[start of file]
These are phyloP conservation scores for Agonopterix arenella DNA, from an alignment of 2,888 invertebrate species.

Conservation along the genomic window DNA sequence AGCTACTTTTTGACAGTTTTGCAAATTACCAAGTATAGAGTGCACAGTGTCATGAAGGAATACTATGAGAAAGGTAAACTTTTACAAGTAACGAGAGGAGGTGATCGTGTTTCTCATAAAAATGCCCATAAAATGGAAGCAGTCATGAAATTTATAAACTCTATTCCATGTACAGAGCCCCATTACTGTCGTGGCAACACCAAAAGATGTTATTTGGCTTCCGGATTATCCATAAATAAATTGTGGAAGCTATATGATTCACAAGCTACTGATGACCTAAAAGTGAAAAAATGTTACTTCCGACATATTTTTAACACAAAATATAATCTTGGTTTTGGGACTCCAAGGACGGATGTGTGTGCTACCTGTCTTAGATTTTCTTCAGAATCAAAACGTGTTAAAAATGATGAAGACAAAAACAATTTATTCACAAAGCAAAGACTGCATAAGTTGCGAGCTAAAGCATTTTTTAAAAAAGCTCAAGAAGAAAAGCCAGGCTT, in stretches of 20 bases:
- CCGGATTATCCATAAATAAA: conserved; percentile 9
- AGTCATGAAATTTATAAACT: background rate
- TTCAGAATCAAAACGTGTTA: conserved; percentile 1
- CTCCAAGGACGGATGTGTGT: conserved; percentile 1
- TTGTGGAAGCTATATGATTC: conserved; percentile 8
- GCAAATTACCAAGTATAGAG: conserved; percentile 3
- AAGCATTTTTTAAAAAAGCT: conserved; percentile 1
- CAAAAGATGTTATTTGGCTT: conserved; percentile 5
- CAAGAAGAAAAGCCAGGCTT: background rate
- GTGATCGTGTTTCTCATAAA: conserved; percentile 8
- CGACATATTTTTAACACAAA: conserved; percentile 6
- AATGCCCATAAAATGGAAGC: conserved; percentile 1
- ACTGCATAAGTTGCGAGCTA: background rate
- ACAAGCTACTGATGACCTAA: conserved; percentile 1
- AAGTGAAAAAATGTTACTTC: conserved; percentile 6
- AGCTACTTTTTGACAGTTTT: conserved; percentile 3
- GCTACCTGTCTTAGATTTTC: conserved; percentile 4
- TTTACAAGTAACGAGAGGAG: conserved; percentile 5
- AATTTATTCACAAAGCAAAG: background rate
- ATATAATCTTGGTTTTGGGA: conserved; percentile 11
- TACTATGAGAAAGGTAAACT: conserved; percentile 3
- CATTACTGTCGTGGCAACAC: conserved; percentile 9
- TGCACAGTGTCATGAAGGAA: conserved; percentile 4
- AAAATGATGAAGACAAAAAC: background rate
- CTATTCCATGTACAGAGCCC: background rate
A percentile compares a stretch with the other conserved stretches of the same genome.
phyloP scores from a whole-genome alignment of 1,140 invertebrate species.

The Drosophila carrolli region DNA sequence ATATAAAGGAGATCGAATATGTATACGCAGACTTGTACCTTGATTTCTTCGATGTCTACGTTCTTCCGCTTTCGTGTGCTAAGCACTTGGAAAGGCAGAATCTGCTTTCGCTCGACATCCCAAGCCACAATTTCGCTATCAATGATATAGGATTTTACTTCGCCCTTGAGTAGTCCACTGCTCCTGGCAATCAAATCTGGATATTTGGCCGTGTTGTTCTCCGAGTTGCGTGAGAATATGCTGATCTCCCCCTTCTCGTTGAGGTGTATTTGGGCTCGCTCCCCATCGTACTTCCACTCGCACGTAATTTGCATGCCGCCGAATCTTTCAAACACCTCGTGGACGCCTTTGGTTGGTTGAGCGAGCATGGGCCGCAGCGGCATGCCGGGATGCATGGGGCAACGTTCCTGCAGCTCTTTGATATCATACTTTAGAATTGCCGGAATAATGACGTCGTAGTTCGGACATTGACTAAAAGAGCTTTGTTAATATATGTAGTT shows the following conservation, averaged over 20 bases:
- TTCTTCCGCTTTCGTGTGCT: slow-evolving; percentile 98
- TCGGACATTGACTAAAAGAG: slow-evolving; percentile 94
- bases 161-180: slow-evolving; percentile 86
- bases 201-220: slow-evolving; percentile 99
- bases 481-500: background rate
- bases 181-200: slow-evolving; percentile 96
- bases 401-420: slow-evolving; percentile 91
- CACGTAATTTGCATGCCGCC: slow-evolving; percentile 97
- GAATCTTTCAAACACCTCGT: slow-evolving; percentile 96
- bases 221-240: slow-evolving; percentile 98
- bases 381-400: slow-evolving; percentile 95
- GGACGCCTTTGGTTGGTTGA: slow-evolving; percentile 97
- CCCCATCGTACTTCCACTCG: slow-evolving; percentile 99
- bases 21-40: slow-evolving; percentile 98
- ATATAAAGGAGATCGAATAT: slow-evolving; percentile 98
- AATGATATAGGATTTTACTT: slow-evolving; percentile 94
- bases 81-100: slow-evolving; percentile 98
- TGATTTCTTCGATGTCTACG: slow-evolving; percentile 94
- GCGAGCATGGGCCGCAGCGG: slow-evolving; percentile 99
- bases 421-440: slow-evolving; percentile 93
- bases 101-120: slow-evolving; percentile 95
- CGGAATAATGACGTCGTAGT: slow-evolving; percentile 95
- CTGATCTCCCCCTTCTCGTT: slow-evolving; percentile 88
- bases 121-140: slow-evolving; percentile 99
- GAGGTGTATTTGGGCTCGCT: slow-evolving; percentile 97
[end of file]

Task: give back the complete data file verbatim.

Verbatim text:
These are phyloP conservation scores for Agonopterix arenella DNA, from an alignment of 2,888 invertebrate species.

Conservation along the genomic window DNA sequence AGCTACTTTTTGACAGTTTTGCAAATTACCAAGTATAGAGTGCACAGTGTCATGAAGGAATACTATGAGAAAGGTAAACTTTTACAAGTAACGAGAGGAGGTGATCGTGTTTCTCATAAAAATGCCCATAAAATGGAAGCAGTCATGAAATTTATAAACTCTATTCCATGTACAGAGCCCCATTACTGTCGTGGCAACACCAAAAGATGTTATTTGGCTTCCGGATTATCCATAAATAAATTGTGGAAGCTATATGATTCACAAGCTACTGATGACCTAAAAGTGAAAAAATGTTACTTCCGACATATTTTTAACACAAAATATAATCTTGGTTTTGGGACTCCAAGGACGGATGTGTGTGCTACCTGTCTTAGATTTTCTTCAGAATCAAAACGTGTTAAAAATGATGAAGACAAAAACAATTTATTCACAAAGCAAAGACTGCATAAGTTGCGAGCTAAAGCATTTTTTAAAAAAGCTCAAGAAGAAAAGCCAGGCTT, in stretches of 20 bases:
- CCGGATTATCCATAAATAAA: conserved; percentile 9
- AGTCATGAAATTTATAAACT: background rate
- TTCAGAATCAAAACGTGTTA: conserved; percentile 1
- CTCCAAGGACGGATGTGTGT: conserved; percentile 1
- TTGTGGAAGCTATATGATTC: conserved; percentile 8
- GCAAATTACCAAGTATAGAG: conserved; percentile 3
- AAGCATTTTTTAAAAAAGCT: conserved; percentile 1
- CAAAAGATGTTATTTGGCTT: conserved; percentile 5
- CAAGAAGAAAAGCCAGGCTT: background rate
- GTGATCGTGTTTCTCATAAA: conserved; percentile 8
- CGACATATTTTTAACACAAA: conserved; percentile 6
- AATGCCCATAAAATGGAAGC: conserved; percentile 1
- ACTGCATAAGTTGCGAGCTA: background rate
- ACAAGCTACTGATGACCTAA: conserved; percentile 1
- AAGTGAAAAAATGTTACTTC: conserved; percentile 6
- AGCTACTTTTTGACAGTTTT: conserved; percentile 3
- GCTACCTGTCTTAGATTTTC: conserved; percentile 4
- TTTACAAGTAACGAGAGGAG: conserved; percentile 5
- AATTTATTCACAAAGCAAAG: background rate
- ATATAATCTTGGTTTTGGGA: conserved; percentile 11
- TACTATGAGAAAGGTAAACT: conserved; percentile 3
- CATTACTGTCGTGGCAACAC: conserved; percentile 9
- TGCACAGTGTCATGAAGGAA: conserved; percentile 4
- AAAATGATGAAGACAAAAAC: background rate
- CTATTCCATGTACAGAGCCC: background rate
A percentile compares a stretch with the other conserved stretches of the same genome.
phyloP scores from a whole-genome alignment of 1,140 invertebrate species.

The Drosophila carrolli region DNA sequence ATATAAAGGAGATCGAATATGTATACGCAGACTTGTACCTTGATTTCTTCGATGTCTACGTTCTTCCGCTTTCGTGTGCTAAGCACTTGGAAAGGCAGAATCTGCTTTCGCTCGACATCCCAAGCCACAATTTCGCTATCAATGATATAGGATTTTACTTCGCCCTTGAGTAGTCCACTGCTCCTGGCAATCAAATCTGGATATTTGGCCGTGTTGTTCTCCGAGTTGCGTGAGAATATGCTGATCTCCCCCTTCTCGTTGAGGTGTATTTGGGCTCGCTCCCCATCGTACTTCCACTCGCACGTAATTTGCATGCCGCCGAATCTTTCAAACACCTCGTGGACGCCTTTGGTTGGTTGAGCGAGCATGGGCCGCAGCGGCATGCCGGGATGCATGGGGCAACGTTCCTGCAGCTCTTTGATATCATACTTTAGAATTGCCGGAATAATGACGTCGTAGTTCGGACATTGACTAAAAGAGCTTTGTTAATATATGTAGTT shows the following conservation, averaged over 20 bases:
- TTCTTCCGCTTTCGTGTGCT: slow-evolving; percentile 98
- TCGGACATTGACTAAAAGAG: slow-evolving; percentile 94
- bases 161-180: slow-evolving; percentile 86
- bases 201-220: slow-evolving; percentile 99
- bases 481-500: background rate
- bases 181-200: slow-evolving; percentile 96
- bases 401-420: slow-evolving; percentile 91
- CACGTAATTTGCATGCCGCC: slow-evolving; percentile 97
- GAATCTTTCAAACACCTCGT: slow-evolving; percentile 96
- bases 221-240: slow-evolving; percentile 98
- bases 381-400: slow-evolving; percentile 95
- GGACGCCTTTGGTTGGTTGA: slow-evolving; percentile 97
- CCCCATCGTACTTCCACTCG: slow-evolving; percentile 99
- bases 21-40: slow-evolving; percentile 98
- ATATAAAGGAGATCGAATAT: slow-evolving; percentile 98
- AATGATATAGGATTTTACTT: slow-evolving; percentile 94
- bases 81-100: slow-evolving; percentile 98
- TGATTTCTTCGATGTCTACG: slow-evolving; percentile 94
- GCGAGCATGGGCCGCAGCGG: slow-evolving; percentile 99
- bases 421-440: slow-evolving; percentile 93
- bases 101-120: slow-evolving; percentile 95
- CGGAATAATGACGTCGTAGT: slow-evolving; percentile 95
- CTGATCTCCCCCTTCTCGTT: slow-evolving; percentile 88
- bases 121-140: slow-evolving; percentile 99
- GAGGTGTATTTGGGCTCGCT: slow-evolving; percentile 97